By Jae-Ha Kim
March 23, 2017

Seo Yoon-Jae/Kang Kyung-Joon (played by Gong Yoo)
Gil Da-Ran (played by Lee Min-Jung)

I had such high hopes for “Big.” Even though the producers stressed that it had nothing to do with the Tom Hanks film of the same name, I had hoped that it would share some of that film’s whimsical charm.

Nope. Not even Gong Yoo (“Coffee Prince,” “Goblin“) could save this convoluted stinker. If this had been edited down to a 4-hour mini series, it could have been good. Maybe even really good. But at 16 hours of going over the same plot, I found myself looking for laundry to fold or some work to finish.

Let’s cut to the chase: the plot revolves around a high school student and a doctor who switch bodies after an accident. Yoon-Jae, the 30something doctor is in a vegetative state in the body of 17-year-old Kyung-Joon. Meanwhile, the teenager is alive and well, but he is trapped in the buff body belonging to Gong Yoo, er, I mean Yoon-Jae.

Caught between these two is Gil Da-Ran, a wet dishrag of a woman, who (despite her beauty) has absolutely no confidence in herself. When she realizes that Yoon-Jae really isn’t Yoon-Jae and that it may take a while for the two to switch bodies again, she plays along with the charade.

As you probably guessed, things get complicated when Da-Ran begins to fall in love with Kyung-Joon. Which was a little creepy, because even though the boy turned of legal age during their chaste romance, he was still her student.

There were also some ridiculously outdated conceits that enraged me. When Da-Ran — as a grown woman — did something to disgrace her family, her mother beat her. When her father thought that she was having an affair, he had the police arrest her, while her mother threatened to shave her head. And this was all played for laughs.

And not for nothing, but after dragging us through this mess for 16 hours, the writers could’ve delivered a happily ever after ending. But the finale was unsatisfactory, which I’ll write more about in the spoilers below.

The 16-part series ran from June 4 to July 24, 2012 on KBS2.

Spoilers / Adoption element:

Yoon-Jae’s parents used IVF to get pregnant. They had two embryos — fraternal twins — but used just one. When Yoon-Jae was about 11, he developed a serious illness that required the umbilical cord of a blood relation. His parents used a surrogate to carry the other embryo. Kang Hee-Soo agreed to carry their baby, because she was in love with Yoon-Jae’s father and wanted to help him. His wife didn’t want to raise Kyung-Joon — even though he shared the same DNA as Yoon-Jae — so Hee-Soo raised him. Knowing that the stigma of being an unwed mother could destroy their lives in Korea, she moved to the United States, where she became a successful restrauteur. After a pair of hooligans inexplicably shot and killed her, Kyung-Joon returned to Korea under the guardianship of his maternal uncle.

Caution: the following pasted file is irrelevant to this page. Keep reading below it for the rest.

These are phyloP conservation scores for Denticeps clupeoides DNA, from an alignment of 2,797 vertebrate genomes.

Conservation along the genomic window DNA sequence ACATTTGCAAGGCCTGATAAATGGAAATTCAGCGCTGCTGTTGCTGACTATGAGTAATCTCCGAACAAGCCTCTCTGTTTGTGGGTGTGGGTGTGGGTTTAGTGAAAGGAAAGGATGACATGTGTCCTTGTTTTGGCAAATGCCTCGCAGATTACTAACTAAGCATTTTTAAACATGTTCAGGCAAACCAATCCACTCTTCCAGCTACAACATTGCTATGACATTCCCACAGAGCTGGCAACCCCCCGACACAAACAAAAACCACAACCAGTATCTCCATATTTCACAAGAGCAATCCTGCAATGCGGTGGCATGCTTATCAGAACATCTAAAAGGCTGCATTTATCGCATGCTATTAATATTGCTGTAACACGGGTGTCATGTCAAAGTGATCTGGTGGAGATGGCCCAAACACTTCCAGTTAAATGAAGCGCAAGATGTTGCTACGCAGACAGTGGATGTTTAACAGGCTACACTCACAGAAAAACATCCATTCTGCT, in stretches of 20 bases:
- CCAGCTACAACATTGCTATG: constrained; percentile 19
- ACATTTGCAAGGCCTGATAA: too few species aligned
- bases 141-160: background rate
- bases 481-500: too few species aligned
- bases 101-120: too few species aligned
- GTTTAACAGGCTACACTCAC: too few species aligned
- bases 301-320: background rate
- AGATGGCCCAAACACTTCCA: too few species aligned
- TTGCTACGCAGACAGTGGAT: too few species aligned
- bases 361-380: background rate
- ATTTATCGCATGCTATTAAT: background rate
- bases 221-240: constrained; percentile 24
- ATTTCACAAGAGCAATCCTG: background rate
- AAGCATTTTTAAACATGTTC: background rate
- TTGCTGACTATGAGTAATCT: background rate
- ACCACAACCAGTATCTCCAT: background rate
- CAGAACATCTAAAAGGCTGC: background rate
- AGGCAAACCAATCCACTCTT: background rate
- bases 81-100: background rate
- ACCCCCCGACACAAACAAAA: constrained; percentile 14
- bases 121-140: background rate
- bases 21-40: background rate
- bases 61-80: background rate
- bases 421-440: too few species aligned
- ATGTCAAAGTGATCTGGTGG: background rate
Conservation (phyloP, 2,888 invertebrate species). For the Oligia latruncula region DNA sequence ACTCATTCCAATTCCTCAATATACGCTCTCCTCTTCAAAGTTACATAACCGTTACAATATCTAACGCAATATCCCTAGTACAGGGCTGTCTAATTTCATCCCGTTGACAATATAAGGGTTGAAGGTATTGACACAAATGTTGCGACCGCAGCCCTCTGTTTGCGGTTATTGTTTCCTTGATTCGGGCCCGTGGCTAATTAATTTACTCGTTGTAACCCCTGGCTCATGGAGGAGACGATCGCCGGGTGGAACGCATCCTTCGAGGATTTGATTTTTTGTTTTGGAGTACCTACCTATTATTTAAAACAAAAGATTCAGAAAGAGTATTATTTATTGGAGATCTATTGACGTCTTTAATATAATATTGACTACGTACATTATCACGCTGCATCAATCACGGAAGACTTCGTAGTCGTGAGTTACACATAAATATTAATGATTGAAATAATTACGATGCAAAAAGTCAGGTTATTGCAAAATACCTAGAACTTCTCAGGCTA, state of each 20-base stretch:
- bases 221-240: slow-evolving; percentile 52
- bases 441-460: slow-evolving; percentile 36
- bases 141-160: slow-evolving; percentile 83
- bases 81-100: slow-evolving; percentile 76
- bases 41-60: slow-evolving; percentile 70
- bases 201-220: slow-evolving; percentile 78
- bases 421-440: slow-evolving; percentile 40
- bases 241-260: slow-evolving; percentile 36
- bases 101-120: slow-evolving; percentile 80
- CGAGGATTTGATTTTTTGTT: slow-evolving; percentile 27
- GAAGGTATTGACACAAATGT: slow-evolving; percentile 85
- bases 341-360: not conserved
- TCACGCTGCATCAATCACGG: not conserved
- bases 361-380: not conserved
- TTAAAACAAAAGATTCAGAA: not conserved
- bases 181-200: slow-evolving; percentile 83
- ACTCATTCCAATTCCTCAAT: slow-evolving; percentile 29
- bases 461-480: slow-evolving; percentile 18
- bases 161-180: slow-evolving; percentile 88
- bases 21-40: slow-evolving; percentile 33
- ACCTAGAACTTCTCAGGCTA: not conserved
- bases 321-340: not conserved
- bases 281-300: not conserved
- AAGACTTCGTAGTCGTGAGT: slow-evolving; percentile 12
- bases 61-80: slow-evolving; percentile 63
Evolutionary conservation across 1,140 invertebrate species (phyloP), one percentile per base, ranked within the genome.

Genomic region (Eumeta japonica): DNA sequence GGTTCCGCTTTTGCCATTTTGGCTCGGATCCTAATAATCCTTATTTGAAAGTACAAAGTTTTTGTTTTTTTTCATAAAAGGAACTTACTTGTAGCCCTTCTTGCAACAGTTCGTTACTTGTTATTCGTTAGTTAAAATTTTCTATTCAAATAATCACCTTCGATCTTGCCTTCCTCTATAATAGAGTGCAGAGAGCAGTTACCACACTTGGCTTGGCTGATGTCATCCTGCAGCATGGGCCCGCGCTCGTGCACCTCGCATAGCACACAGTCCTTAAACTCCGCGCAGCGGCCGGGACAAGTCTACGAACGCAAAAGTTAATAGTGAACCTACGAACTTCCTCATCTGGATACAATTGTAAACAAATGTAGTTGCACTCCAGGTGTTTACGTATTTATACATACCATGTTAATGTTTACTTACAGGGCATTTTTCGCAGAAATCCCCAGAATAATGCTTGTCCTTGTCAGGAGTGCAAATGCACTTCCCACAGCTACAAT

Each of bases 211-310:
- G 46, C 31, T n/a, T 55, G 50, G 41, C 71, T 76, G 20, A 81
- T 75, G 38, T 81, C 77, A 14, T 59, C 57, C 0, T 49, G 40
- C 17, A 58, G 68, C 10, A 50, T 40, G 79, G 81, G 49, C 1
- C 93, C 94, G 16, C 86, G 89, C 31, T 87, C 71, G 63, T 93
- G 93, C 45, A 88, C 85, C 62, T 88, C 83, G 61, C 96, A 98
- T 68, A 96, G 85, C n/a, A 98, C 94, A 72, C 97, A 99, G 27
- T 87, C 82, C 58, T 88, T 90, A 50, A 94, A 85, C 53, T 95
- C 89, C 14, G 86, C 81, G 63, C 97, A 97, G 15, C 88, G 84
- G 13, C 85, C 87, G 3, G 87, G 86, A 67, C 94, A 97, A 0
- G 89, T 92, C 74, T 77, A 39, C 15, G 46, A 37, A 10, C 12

Yoon-Jae’s mother was presented as a cold, calculating woman who would stop at nothing to protect her son. I’m not even sure that her husband ever had an affair with Hee-Soo. The writers were vague, and I got the feeling that he wasn’t allowed to marry Hee-Soo, because her family was beneath his social class. But his wife knew that he always loved Hee-Soo and was disturbingly jealous of her. So she rejected her own child.

But, near the end of the series, Yoon-Jae’s mother is all about making one big happy family with both her sons. And I did not buy it for a second. I really, really dislike it when writers try to manipulate viewers into liking unlikable characters. Yes, maybe she had a change of heart. But any woman who views a baby as merely a means to harvest his organs doesn’t deserve the right to be called a mother.

In the finale, a year has passed since Yoon-Jae and Kyung-Joon returned to their respective bodies. During that time, Da-Ran has stayed away from both of them. One day, Kyung-Joon finds her and they live happily ever after, I guess.

The unsatisfying part? The voice belongs to Yoon-Jae. The body appears to belong to Yoon-Jae. But they never show the man’s face. So was it really Yoon-Jae and she was delusional? Was it Kyung-Joon, who had grown up to look like his brother?

And if it really was Kyung-Joon, what became of Yoon-Jae?

We’ll never know.

@2017 Jae-Ha Kim | All Rights Reserved

Comments (1)

  1. Yoon Jae Kim says:

    I saw this when it came out years ago and was really disappointed. I think it was Gong Yoo’s first series after he was dismisssed from the army. Some of the abuse that you mention, like her mother hitting her and the hair thing enraged me. It’s like they were stuck in a timewarp where abusing your children was considered fine and dandy.

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